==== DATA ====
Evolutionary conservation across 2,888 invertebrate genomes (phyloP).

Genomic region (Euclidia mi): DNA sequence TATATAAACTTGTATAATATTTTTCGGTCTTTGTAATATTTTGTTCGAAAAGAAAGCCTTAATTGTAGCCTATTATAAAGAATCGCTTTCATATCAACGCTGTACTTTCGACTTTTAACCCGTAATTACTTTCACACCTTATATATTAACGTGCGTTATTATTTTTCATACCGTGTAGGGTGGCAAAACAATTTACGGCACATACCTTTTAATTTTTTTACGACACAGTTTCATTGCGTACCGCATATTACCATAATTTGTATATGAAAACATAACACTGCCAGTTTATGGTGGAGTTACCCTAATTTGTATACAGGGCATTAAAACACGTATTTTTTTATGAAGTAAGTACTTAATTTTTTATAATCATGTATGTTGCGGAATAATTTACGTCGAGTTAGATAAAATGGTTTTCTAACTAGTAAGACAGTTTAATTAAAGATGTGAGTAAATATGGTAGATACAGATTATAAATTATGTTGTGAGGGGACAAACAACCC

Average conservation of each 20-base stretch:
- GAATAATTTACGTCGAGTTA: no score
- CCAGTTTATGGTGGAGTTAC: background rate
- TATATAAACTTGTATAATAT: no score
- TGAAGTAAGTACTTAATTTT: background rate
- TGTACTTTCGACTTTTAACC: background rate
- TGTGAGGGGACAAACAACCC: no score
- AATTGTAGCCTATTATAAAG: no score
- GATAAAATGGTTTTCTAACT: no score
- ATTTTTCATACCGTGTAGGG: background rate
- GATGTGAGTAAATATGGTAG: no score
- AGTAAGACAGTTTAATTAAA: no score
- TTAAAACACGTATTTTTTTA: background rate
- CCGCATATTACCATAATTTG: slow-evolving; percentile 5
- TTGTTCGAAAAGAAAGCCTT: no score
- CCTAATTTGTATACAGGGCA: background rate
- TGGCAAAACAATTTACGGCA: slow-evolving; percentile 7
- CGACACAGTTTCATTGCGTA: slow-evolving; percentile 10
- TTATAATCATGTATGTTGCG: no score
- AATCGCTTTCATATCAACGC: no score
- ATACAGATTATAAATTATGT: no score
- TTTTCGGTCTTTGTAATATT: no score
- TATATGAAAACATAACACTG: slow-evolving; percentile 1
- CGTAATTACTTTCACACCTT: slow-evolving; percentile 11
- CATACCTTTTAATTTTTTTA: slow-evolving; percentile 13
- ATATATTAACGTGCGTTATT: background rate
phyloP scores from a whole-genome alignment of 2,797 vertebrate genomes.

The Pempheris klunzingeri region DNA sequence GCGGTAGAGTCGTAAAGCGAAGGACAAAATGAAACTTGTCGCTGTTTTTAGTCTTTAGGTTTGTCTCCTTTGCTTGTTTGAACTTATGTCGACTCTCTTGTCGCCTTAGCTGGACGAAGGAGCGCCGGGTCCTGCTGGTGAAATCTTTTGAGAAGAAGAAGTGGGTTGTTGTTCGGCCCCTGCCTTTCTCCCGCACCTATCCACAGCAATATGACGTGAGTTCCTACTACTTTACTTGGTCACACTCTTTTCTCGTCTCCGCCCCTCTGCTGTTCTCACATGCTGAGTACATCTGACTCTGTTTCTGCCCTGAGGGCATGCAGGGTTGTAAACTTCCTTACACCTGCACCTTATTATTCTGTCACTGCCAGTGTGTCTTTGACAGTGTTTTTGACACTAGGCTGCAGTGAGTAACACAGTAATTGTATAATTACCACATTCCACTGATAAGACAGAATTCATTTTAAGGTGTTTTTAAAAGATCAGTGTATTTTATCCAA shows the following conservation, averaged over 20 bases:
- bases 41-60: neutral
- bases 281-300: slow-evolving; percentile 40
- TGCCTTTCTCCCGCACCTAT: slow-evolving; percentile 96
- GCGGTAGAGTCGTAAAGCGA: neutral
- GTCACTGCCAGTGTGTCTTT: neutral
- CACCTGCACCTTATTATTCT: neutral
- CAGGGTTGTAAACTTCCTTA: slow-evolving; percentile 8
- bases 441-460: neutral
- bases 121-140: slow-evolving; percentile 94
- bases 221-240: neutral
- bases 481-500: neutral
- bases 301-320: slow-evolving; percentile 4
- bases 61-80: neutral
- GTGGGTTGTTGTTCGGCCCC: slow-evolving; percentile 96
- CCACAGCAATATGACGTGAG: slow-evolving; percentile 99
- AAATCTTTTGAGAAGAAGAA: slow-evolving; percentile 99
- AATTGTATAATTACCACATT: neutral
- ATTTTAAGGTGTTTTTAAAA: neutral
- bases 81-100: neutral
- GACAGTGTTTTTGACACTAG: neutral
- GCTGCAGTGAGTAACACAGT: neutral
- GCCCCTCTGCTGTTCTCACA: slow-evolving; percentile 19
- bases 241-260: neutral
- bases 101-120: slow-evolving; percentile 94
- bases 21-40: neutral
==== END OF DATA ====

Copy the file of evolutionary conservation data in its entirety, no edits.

Evolutionary conservation across 2,888 invertebrate genomes (phyloP).

Genomic region (Euclidia mi): DNA sequence TATATAAACTTGTATAATATTTTTCGGTCTTTGTAATATTTTGTTCGAAAAGAAAGCCTTAATTGTAGCCTATTATAAAGAATCGCTTTCATATCAACGCTGTACTTTCGACTTTTAACCCGTAATTACTTTCACACCTTATATATTAACGTGCGTTATTATTTTTCATACCGTGTAGGGTGGCAAAACAATTTACGGCACATACCTTTTAATTTTTTTACGACACAGTTTCATTGCGTACCGCATATTACCATAATTTGTATATGAAAACATAACACTGCCAGTTTATGGTGGAGTTACCCTAATTTGTATACAGGGCATTAAAACACGTATTTTTTTATGAAGTAAGTACTTAATTTTTTATAATCATGTATGTTGCGGAATAATTTACGTCGAGTTAGATAAAATGGTTTTCTAACTAGTAAGACAGTTTAATTAAAGATGTGAGTAAATATGGTAGATACAGATTATAAATTATGTTGTGAGGGGACAAACAACCC

Average conservation of each 20-base stretch:
- GAATAATTTACGTCGAGTTA: no score
- CCAGTTTATGGTGGAGTTAC: background rate
- TATATAAACTTGTATAATAT: no score
- TGAAGTAAGTACTTAATTTT: background rate
- TGTACTTTCGACTTTTAACC: background rate
- TGTGAGGGGACAAACAACCC: no score
- AATTGTAGCCTATTATAAAG: no score
- GATAAAATGGTTTTCTAACT: no score
- ATTTTTCATACCGTGTAGGG: background rate
- GATGTGAGTAAATATGGTAG: no score
- AGTAAGACAGTTTAATTAAA: no score
- TTAAAACACGTATTTTTTTA: background rate
- CCGCATATTACCATAATTTG: slow-evolving; percentile 5
- TTGTTCGAAAAGAAAGCCTT: no score
- CCTAATTTGTATACAGGGCA: background rate
- TGGCAAAACAATTTACGGCA: slow-evolving; percentile 7
- CGACACAGTTTCATTGCGTA: slow-evolving; percentile 10
- TTATAATCATGTATGTTGCG: no score
- AATCGCTTTCATATCAACGC: no score
- ATACAGATTATAAATTATGT: no score
- TTTTCGGTCTTTGTAATATT: no score
- TATATGAAAACATAACACTG: slow-evolving; percentile 1
- CGTAATTACTTTCACACCTT: slow-evolving; percentile 11
- CATACCTTTTAATTTTTTTA: slow-evolving; percentile 13
- ATATATTAACGTGCGTTATT: background rate
phyloP scores from a whole-genome alignment of 2,797 vertebrate genomes.

The Pempheris klunzingeri region DNA sequence GCGGTAGAGTCGTAAAGCGAAGGACAAAATGAAACTTGTCGCTGTTTTTAGTCTTTAGGTTTGTCTCCTTTGCTTGTTTGAACTTATGTCGACTCTCTTGTCGCCTTAGCTGGACGAAGGAGCGCCGGGTCCTGCTGGTGAAATCTTTTGAGAAGAAGAAGTGGGTTGTTGTTCGGCCCCTGCCTTTCTCCCGCACCTATCCACAGCAATATGACGTGAGTTCCTACTACTTTACTTGGTCACACTCTTTTCTCGTCTCCGCCCCTCTGCTGTTCTCACATGCTGAGTACATCTGACTCTGTTTCTGCCCTGAGGGCATGCAGGGTTGTAAACTTCCTTACACCTGCACCTTATTATTCTGTCACTGCCAGTGTGTCTTTGACAGTGTTTTTGACACTAGGCTGCAGTGAGTAACACAGTAATTGTATAATTACCACATTCCACTGATAAGACAGAATTCATTTTAAGGTGTTTTTAAAAGATCAGTGTATTTTATCCAA shows the following conservation, averaged over 20 bases:
- bases 41-60: neutral
- bases 281-300: slow-evolving; percentile 40
- TGCCTTTCTCCCGCACCTAT: slow-evolving; percentile 96
- GCGGTAGAGTCGTAAAGCGA: neutral
- GTCACTGCCAGTGTGTCTTT: neutral
- CACCTGCACCTTATTATTCT: neutral
- CAGGGTTGTAAACTTCCTTA: slow-evolving; percentile 8
- bases 441-460: neutral
- bases 121-140: slow-evolving; percentile 94
- bases 221-240: neutral
- bases 481-500: neutral
- bases 301-320: slow-evolving; percentile 4
- bases 61-80: neutral
- GTGGGTTGTTGTTCGGCCCC: slow-evolving; percentile 96
- CCACAGCAATATGACGTGAG: slow-evolving; percentile 99
- AAATCTTTTGAGAAGAAGAA: slow-evolving; percentile 99
- AATTGTATAATTACCACATT: neutral
- ATTTTAAGGTGTTTTTAAAA: neutral
- bases 81-100: neutral
- GACAGTGTTTTTGACACTAG: neutral
- GCTGCAGTGAGTAACACAGT: neutral
- GCCCCTCTGCTGTTCTCACA: slow-evolving; percentile 19
- bases 241-260: neutral
- bases 101-120: slow-evolving; percentile 94
- bases 21-40: neutral